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Review
. 2013 Jul;139(4):870-900.
doi: 10.1037/a0030694. Epub 2012 Nov 19.

Sustaining Attention to Simple Tasks: A Meta-Analytic Review of the Neural Mechanisms of Vigilant Attention

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Free PMC article
Review

Sustaining Attention to Simple Tasks: A Meta-Analytic Review of the Neural Mechanisms of Vigilant Attention

Robert Langner et al. Psychol Bull. .
Free PMC article

Abstract

Maintaining attention for more than a few seconds is essential for mastering everyday life. Yet, our ability to stay focused on a particular task is limited, resulting in well-known performance decrements with increasing time on task. Intriguingly, such decrements are even more likely if the task is cognitively simple and repetitive. The attentional function that enables our prolonged engagement in intellectually unchallenging, uninteresting activities has been termed vigilant attention. Here we synthesized what we have learned from functional neuroimaging about the mechanisms of this essential mental faculty. To this end, a quantitative meta-analysis of pertinent neuroimaging studies was performed, including supplementary analyses of moderating factors. Furthermore, we reviewed the available evidence on neural time-on-task effects, additionally considering information obtained from patients with focal brain damage. Integrating the results of both meta-analysis and review, we identified a set of mainly right-lateralized brain regions that may form the core network subserving vigilant attention in humans, including dorsomedial, mid- and ventrolateral prefrontal cortex, anterior insula, parietal areas (intraparietal sulcus, temporoparietal junction), and subcortical structures (cerebellar vermis, thalamus, putamen, midbrain). We discuss the potential functional roles of different nodes of this network as well as implications of our findings for a theoretical account of vigilant attention. It is conjectured that sustaining attention is a multicomponent, nonunitary mental faculty, involving a mixture of (a) sustained/recurrent processes subserving task-set/arousal maintenance and (b) transient processes subserving the target-driven reorienting of attention. Finally, limitations of previous studies are considered and suggestions for future research are provided.

Figures

Figure 1
Figure 1
Foci of brain activity with significant convergence across all 67 experiments included in the meta-analysis (cluster-level p < .05, family-wise error–corrected for multiple comparisons; cluster-forming threshold p < .001 at voxel level). Brain sections show foci of significant convergence overlaid on the template brain with maps of cytoarchitectonically defined areas as included in the SPM Anatomy Toolbox 1.7 (Eickhoff et al., 2005). Coordinates refer to Montreal Neurological Institute (MNI) space and follow the neurological convention (left = left). DMPFC = dorsomedial prefrontal cortex (including pre-supplementary motor area); dPMC/vPMC = dorsal/ventral premotor cortex; IFJ = inferior frontal junction; Ins = anterior insula; IPS = intraparietal sulcus (including adjacent inferior parietal lobule); MLPFC = midlateral prefrontal cortex; MOG = middle occipital gyrus; TOJ/TPJ = temporo-occipital/temporoparietal junction.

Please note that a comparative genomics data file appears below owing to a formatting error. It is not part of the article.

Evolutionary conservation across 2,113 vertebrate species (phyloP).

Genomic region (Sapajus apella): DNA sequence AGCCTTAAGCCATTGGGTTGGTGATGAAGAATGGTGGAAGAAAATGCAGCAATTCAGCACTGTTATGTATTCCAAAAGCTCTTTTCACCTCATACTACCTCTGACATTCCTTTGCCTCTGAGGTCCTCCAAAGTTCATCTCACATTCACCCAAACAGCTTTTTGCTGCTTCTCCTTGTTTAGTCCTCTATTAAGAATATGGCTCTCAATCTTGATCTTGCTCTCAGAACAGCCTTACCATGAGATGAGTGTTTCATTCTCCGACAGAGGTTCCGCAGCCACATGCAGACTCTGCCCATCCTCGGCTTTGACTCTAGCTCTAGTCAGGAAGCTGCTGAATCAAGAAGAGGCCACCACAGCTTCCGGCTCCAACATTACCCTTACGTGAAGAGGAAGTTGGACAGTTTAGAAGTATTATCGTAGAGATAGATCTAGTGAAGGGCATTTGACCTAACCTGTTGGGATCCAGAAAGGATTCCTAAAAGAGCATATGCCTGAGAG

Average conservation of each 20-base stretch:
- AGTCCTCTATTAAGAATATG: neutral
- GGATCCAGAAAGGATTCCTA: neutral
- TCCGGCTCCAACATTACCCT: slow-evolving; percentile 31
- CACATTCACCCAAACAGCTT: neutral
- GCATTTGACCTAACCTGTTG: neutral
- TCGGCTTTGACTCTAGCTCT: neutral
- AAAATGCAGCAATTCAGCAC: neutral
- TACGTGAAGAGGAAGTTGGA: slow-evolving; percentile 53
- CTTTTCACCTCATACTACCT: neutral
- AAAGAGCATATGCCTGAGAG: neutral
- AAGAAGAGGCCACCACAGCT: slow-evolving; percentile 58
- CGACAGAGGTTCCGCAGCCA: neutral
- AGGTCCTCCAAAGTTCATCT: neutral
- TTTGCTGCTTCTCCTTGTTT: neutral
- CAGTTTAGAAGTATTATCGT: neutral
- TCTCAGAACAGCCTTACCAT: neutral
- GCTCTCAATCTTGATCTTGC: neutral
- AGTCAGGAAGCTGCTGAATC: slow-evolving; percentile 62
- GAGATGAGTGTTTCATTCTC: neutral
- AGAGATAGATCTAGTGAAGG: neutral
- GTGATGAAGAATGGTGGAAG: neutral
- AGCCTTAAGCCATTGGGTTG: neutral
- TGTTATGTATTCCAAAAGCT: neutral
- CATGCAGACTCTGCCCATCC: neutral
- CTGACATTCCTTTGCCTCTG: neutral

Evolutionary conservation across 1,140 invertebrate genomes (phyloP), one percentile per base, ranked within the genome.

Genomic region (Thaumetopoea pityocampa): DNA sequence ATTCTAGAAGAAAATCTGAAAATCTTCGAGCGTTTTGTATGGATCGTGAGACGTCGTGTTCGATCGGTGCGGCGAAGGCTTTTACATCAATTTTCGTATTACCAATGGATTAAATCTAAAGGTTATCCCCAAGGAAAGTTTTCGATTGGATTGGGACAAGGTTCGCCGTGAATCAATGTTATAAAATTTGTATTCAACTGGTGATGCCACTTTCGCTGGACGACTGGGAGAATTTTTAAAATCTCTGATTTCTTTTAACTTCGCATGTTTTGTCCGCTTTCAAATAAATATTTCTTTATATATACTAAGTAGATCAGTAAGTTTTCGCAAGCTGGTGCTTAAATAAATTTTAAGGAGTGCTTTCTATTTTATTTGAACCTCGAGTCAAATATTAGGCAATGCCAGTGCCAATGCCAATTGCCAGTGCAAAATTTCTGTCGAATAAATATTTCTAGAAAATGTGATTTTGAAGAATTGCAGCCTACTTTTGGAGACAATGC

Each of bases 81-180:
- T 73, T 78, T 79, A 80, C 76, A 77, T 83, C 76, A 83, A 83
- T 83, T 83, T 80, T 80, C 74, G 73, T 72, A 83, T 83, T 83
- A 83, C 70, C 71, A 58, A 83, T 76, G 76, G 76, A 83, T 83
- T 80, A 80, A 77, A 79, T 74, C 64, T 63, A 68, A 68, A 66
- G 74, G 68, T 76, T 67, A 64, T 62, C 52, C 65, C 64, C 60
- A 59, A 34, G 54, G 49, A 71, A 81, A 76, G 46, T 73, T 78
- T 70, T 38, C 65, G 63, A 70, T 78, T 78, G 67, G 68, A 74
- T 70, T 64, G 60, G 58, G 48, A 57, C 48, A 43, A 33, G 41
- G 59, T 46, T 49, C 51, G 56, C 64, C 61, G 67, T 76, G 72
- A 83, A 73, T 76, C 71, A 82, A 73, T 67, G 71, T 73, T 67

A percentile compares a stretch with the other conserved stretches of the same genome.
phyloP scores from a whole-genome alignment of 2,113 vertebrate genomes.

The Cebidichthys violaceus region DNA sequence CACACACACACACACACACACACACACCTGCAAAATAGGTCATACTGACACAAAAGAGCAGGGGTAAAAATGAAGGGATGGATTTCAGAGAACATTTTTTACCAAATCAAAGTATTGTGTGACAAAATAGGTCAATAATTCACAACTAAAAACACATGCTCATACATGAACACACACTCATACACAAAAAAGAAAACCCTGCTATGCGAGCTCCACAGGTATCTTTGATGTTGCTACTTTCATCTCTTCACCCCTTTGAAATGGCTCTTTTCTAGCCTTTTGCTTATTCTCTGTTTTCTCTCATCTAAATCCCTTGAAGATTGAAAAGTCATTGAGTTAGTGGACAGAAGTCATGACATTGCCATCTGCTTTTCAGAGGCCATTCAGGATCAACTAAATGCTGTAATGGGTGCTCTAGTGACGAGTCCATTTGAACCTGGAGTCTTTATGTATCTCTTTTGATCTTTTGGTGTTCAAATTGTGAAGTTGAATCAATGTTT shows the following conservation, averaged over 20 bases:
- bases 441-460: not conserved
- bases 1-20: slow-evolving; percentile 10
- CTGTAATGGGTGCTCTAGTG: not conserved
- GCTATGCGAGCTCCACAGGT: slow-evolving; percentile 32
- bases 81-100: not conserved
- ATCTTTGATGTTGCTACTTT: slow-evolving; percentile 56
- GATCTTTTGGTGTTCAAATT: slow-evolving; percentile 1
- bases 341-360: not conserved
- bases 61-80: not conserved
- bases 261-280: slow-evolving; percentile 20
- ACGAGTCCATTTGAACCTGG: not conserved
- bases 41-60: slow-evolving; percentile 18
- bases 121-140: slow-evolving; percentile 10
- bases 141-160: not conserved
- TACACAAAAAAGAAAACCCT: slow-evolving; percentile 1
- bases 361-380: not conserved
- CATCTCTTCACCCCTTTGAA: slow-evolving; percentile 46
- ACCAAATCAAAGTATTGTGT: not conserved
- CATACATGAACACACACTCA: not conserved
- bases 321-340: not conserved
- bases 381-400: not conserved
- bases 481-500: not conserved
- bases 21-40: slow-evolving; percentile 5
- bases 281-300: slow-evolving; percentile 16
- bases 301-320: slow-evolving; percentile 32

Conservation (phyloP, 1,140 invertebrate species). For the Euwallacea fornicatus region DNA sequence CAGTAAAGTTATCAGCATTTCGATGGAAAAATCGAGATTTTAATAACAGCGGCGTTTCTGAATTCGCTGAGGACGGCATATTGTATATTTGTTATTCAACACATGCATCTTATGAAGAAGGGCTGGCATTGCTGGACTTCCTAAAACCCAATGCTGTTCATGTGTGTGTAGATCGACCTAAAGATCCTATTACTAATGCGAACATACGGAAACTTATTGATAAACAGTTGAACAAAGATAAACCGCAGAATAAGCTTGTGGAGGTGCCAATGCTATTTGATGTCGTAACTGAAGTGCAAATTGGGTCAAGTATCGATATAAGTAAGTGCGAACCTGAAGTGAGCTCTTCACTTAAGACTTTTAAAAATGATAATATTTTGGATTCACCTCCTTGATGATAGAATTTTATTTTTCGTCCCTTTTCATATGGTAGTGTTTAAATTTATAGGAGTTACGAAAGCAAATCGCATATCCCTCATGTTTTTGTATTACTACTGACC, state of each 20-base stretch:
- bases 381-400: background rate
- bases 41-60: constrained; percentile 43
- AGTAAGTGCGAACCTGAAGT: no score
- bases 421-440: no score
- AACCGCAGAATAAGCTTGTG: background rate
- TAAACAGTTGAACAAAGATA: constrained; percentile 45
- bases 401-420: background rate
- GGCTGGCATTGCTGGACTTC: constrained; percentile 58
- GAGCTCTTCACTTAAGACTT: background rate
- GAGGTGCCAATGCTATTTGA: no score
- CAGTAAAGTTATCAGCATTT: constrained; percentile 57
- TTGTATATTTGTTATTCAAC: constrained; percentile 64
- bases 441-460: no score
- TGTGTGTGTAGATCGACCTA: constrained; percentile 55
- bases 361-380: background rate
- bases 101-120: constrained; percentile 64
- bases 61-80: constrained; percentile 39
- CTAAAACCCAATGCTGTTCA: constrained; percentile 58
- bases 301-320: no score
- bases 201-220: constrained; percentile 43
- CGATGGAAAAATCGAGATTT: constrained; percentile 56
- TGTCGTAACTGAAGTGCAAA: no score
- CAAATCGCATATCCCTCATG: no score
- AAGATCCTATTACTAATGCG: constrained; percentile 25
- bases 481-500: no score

Figure 2
Figure 2
Foci of brain activity that show significantly stronger across-experiment convergence with increasing duration of uninterrupted maintenance of vigilant attention.
Figure 3
Figure 3
Foci of brain activity with significantly stronger convergence in experiments involving an overt (yellow) or no overt (blue) motor response to target stimuli.
Figure 4
Figure 4
Foci of brain activity with significantly stronger convergence in experiments involving detection (yellow) or discrimination (blue) tasks.
Figure 5
Figure 5
Foci of brain activity with significantly stronger convergence in experiments with temporally predictable (yellow) or unpredictable (blue) stimulus occurrence.
Figure 6
Figure 6
Simplified hierarchical model of the putative functions and interrelations of cortical core nodes of the brain network involved in vigilant attention (see text for details). Solid lines denote top-down signaling; broken lines denote bottom-up signaling; dotted lines denote within-level signaling. Abbreviations: aIns = anterior insula; aMCC/dmPFC = anterior midcingulate cortex; IFJ = inferior frontal junction; I-O = Input–Output; IPS = intraparietal sulcus; MLPFC = midlateral prefrontal cortex; TPJ = temporoparietal junction.

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